Russian journalist explains what Russians are thinking about Putin's war (2023)


Journalist Ekaterina Kotrikadze, who works for a Russian news outlet that was shut down by the Russian government, discusses threats of nuclear war that have been broadcast on Russian state TV during the war in Ukraine. #CNN #News


Half a million more Russian fighters.


What Ukraine is bracing for tonight.

500,000 more Russians.

And a major onslaught.

Here's Ukraine's defense minister with the chilling warning.

If you'd seen those.


They announced 300,000.

I know since I saw me.


When we see the troops at the borders.

The two are so massive.

According to our estimates.

It is much more declared war.

So minimal, we think that they have already mobilized, 500,000 500,000., It sounds huge., An, absolute basis., And.

If it pans out, it is huge.

Just to give you the context.

500,000 is nearly two and a half times more than the number of Russian fighters used to invade Ukraine.

Nearly one year, ago.

And, the predicted new offensive could be just weeks.


In, the past, we think that given that they love symbolism.

They will try something around February 24th.

February 24th, of course, marks one year since the beginning of Putin's invasion of Ukraine.

And as Ukraine braces for what could be this.

Massive onslaught, the nuclear drumbeat again, growing louder, in Russia., Just, listen to what's being said, tonight on Russian, TV.

If, the media this ends with our victory or the sense in a nuclear world war, three.

The defense minister of Ukraine is saying that Russia's already mobilized, 500,000 soldiers, that they're seeing them amass on these borders, again.


You think that we're about to see a big change in this war? Well, I, really don't.

I think we may see a big change in this war in a couple of months.

But as the soldiers said.

This is very much like World, War, Two., No., In fact.

This is like World, War One.

The trench warfare in France That went on for years and years.

Unfortunately, I think in the near term, we're going to see much the same for the next couple of months until one side of the other prepares for a counteroffensive.


Why we got the tanks.

That's? Why we're bringing in the tanks.

So, the Ukrainians have a chance.


The Russians may have plans on the road, but I certainly hope we're interdicting their lines to make sure the majority troops never show up.


You pointed out to us that sound bite.

We played of sort of the the most prominent Russian state, media, television, anchor., Right.

Threatening that if the Russians don't win, it's, nuclear World, War, three., And you're, pointing out that a lot of the Putin TV commentators on state media are backing.

More action., They really are upping.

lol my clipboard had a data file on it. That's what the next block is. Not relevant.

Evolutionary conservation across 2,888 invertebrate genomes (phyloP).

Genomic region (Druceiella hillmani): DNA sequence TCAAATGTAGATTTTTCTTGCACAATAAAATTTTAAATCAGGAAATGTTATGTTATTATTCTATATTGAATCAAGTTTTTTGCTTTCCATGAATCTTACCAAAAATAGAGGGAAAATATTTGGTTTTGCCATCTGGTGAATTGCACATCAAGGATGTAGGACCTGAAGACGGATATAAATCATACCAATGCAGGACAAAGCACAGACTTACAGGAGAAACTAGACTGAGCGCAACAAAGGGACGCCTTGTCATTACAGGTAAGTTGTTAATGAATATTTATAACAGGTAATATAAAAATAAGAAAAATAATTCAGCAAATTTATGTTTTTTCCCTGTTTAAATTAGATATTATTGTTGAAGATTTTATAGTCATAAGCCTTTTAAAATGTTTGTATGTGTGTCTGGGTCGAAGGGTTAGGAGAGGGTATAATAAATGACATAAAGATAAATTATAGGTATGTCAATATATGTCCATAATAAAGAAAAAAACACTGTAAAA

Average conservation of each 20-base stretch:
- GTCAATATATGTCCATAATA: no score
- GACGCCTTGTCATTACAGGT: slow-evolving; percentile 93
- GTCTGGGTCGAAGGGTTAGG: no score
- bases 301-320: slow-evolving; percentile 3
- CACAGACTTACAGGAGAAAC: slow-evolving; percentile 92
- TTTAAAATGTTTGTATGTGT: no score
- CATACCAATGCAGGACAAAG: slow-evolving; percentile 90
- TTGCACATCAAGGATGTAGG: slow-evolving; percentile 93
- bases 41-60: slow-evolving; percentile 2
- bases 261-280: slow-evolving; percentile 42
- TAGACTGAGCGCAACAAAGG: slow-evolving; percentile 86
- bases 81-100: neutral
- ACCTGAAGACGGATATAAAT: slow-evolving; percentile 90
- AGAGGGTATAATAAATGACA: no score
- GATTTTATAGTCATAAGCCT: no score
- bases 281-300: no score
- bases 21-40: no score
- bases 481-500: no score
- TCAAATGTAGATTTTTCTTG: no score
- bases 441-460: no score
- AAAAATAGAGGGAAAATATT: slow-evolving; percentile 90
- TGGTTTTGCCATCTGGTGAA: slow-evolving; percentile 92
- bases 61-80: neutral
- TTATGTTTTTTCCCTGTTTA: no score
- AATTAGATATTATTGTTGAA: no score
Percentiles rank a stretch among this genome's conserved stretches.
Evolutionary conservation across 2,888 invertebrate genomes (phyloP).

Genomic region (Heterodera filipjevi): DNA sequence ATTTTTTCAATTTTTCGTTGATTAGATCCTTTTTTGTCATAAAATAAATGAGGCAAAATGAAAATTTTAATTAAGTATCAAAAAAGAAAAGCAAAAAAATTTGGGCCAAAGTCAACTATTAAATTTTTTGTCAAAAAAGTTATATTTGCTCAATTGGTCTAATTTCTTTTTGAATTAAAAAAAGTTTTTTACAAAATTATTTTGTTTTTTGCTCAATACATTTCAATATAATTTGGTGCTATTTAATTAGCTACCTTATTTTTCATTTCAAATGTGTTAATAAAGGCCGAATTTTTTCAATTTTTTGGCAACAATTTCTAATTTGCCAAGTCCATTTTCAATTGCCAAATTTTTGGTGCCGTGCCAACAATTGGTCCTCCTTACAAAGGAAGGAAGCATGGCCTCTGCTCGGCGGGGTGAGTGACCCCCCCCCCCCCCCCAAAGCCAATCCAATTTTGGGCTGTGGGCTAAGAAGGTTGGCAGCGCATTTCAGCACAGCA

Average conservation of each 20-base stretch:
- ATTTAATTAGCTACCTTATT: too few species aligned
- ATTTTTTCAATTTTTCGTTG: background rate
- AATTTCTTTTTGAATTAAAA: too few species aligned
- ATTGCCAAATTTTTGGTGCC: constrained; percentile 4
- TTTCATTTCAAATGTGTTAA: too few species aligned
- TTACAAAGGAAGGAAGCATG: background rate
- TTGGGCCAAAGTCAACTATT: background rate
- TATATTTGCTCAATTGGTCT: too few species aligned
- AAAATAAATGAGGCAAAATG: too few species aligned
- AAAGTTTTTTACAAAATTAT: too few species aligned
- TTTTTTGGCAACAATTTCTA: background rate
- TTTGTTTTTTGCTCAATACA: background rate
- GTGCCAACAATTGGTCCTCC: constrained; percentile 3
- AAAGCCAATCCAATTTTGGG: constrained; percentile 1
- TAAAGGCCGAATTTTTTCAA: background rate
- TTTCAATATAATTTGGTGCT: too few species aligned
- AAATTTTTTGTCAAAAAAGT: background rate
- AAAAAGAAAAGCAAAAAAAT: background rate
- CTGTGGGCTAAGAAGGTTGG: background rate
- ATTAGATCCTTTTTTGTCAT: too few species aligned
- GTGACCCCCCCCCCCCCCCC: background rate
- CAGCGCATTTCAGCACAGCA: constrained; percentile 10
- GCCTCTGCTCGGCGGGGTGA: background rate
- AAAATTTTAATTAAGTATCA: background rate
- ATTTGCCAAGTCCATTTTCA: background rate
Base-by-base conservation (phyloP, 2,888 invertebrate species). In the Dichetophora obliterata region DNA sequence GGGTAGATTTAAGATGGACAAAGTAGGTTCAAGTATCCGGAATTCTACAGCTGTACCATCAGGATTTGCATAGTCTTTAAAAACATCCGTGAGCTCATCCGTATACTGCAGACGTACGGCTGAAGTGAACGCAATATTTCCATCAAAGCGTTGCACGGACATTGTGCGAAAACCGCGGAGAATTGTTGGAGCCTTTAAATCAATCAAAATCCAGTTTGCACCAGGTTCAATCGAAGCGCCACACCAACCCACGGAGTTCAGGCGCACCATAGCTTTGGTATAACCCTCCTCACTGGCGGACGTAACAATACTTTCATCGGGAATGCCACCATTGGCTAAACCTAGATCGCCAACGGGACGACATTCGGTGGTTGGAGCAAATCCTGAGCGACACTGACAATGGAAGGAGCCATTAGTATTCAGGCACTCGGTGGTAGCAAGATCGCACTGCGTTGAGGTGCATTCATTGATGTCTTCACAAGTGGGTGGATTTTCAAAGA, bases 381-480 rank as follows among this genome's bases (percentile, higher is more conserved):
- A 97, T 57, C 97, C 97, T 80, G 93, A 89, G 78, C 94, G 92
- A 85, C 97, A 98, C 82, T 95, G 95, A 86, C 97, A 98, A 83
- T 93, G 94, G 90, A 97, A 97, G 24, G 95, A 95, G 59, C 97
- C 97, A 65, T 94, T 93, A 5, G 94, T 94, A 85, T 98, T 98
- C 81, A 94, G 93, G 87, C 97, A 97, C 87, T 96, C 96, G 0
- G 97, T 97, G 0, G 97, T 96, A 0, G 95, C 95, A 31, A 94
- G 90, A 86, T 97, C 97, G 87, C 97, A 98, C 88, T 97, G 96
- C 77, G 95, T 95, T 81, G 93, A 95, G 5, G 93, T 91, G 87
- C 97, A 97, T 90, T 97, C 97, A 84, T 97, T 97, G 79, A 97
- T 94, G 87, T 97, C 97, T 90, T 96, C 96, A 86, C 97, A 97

The rhetoric right, now.

Let me play how another prominent TV host put it.

Not enough.

Talk about this without a third.

Why would our state build up a stockpile of strategic and tactical nuclear missiles? You hear why some just to be afraid of using them Kerry.

What, do you read into that? And? What does the Russian public really think at this point? This was Vladimir Solovyov.

One of the biggest stars of Russian, propaganda., Aaron, actually, the situation right now is dangerous for Vladimir Putin.


We can see.

They don't have any other any other tools to use for the Russian public and for the Western world, except for the threats.

They are threatening the world with this World War three, with the nuclear weapon, because this is the last hope that they can catch right now.

And over the world.

The attitude of people in Russia is is fear.

Actually that society is terribly depressed.

People understand that.

This is the war, actually, that this is not a special military operation, how they called it before.

Vladimir Putin is already calling this a war and Sergei Lavrov, the minister for foreign affairs and others.

They are not hiding anymore that this is a very serious situation.

And people are understanding it right.



This is the new stage for Russian society.

And they can hear this words about the nuclear weapon.

I know that people are scared to death.

They don't want this nuclear war, of course, because they don't want to die.

They want to.

You know, raise their children and so on.


So forth.

So, they are looking for some kind of.

You know, maybe a kind and soft moment.

There are looking forward to maybe freezing this.

This war, because this is the only way to survive for Russian citizens.

They, don't know how to see the future with outside of Putin, because he has built a terrible, repressive state where no one has the right to think freely or to talk freely, as you know.